Wednesday, October 23, 2013

Reviving a 19th Century Roll Top Lap Desk


Before Treatment


This is a 19th century lap desk made in China. It was made for traveling sea captains to pick up in their overseas travel. The primary wood is camphorwood. This piece came into the studio in pretty serious disrepair. The canvas on the back of the tambour (roll top) had deteriorated allowing the slats to become jammed in the track the tambour slides in. Because opening and closing the drawer is the way of opening it, this means the drawer was stuck too.









The first step was to disassemble the piece enough to get at the tambour. At this point, the old canvas was removed, the slats were numbered, and the backs were scraped clean. Some of the tabs (tenons that ride in the track) were broken off so new ones were grafted on. I used a router set to the thickness of the tabs to clear the broken material away and then glued on new tabs.









After the tabs were shaped, the slats were glued with hide glue onto new canvas. The final slats (the ones that show when it’s closed) were glued into a round profile using gallon paint cans underneath to recreate the original profile. The tambour was reinstalled into the track and attached back onto the drawer. Finally, the entire rising shelf was reassembled and dividers glued into place with hide glue. The wooden locks were repaired so that the unit would stay in place.





Here is a video how this thing works… (It’s a lot easier to show than describe in words.)





After Treatment







8 comments:

  1. Josh,

    What an amazing lap desk. Also great job on the restoration.

    Cheers,

    Freddy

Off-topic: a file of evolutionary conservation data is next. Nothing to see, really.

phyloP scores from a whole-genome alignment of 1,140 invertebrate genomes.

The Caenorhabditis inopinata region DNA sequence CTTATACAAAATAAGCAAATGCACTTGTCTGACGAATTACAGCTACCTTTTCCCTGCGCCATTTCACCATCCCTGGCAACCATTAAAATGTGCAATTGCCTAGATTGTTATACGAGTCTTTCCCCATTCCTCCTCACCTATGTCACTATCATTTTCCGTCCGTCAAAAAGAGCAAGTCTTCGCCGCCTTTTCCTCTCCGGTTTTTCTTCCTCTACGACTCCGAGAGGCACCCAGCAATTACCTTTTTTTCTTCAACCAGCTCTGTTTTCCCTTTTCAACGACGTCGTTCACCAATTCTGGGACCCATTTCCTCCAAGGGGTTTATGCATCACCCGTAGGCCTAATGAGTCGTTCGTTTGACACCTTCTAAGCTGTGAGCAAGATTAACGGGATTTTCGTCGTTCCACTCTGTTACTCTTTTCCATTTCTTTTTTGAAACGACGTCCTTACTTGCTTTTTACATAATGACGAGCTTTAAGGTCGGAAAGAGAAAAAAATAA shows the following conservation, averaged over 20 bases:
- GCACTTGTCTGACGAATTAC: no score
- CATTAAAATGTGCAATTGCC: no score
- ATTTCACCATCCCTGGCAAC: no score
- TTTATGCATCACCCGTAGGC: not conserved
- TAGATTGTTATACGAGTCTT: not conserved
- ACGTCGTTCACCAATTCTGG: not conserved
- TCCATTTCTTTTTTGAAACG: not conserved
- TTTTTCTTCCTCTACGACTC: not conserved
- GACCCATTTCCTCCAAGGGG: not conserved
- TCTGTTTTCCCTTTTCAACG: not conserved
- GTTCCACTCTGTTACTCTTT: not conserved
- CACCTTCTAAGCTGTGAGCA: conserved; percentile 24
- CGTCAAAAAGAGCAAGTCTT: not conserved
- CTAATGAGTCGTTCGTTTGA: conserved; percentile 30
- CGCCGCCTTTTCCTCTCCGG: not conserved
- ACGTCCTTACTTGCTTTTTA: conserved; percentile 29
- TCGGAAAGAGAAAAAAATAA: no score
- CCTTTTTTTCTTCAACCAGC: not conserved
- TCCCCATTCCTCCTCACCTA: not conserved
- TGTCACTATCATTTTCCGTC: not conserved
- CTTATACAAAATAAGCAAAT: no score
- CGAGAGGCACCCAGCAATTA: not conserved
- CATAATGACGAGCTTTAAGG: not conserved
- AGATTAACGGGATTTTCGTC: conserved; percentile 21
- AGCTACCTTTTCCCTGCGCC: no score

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  2. Thanks, Freddy. It was a fun project. I learned a lot on this one.

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  3. Never seen a writting box like this one. Excellent job as usual! Congratulations!
    Bruce

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  4. That is really interesting! Thanks for sharing. I'm very impressed with your work, Joshua, and I enjoy your blog.

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  5. It's easy enough to see how the undersized tabs on the tambour slats wore down over time whenever the drawer was closed. Was there also commensurate wear along the track?
    And I so wanted to see the wooden lock for the pigeonhole section and how you repaired it.

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  6. Potomacker,

    The tabs didn't wear so much as they broke off because the deterioration of the canvas they were glued to allowed them to become sloppy in the track and eventually bind.. These were then broken off over time as they got stuck in the track.

    The wooden lock can be seen in photo #3. This bar is pressed into a recess in the pigeonhole section allowing it to slide down into the desk. When it comes up, it pops out onto a shelf mortised in the wall of the desk. (See the last photo and watch the video to see how I operate it.)

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  7. Hello Joshua, excellent article, thank you. I have just inherited an exact equivalent of the desk that you restored. The roll top on mine is still in quite good condition but part of the brass edging has popped off its two retaining pins. Does yours have the "secret" area behind the flat, rear panel of the area under the writing slope? Mine has a tiny hole into which a piece of firm wire can be pushed thus releasing a spring latch. Behind the now freed panel are three draws with soft leather toggles. Doesn't the whole thing smell beautiful? Do you have any further information regarding their manufacture? You say they were made in China: do you know where, by whom, when, etc.? Finally, what kind of value would you estimate for it, I need to put it on my house insurance.
    Many thanks,
    David.

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  8. David,

    I am not sure that it has this secret compartment. I didn't look for it when it was in the studio but I did have the thing apart and didn't notice anything like that. I don't really have any more specific information than that regarding it's origin. I would contact a certified appraiser for your insurance. I'm not an appraiser and don't really keep up on auction prices. Thanks for inquiring!

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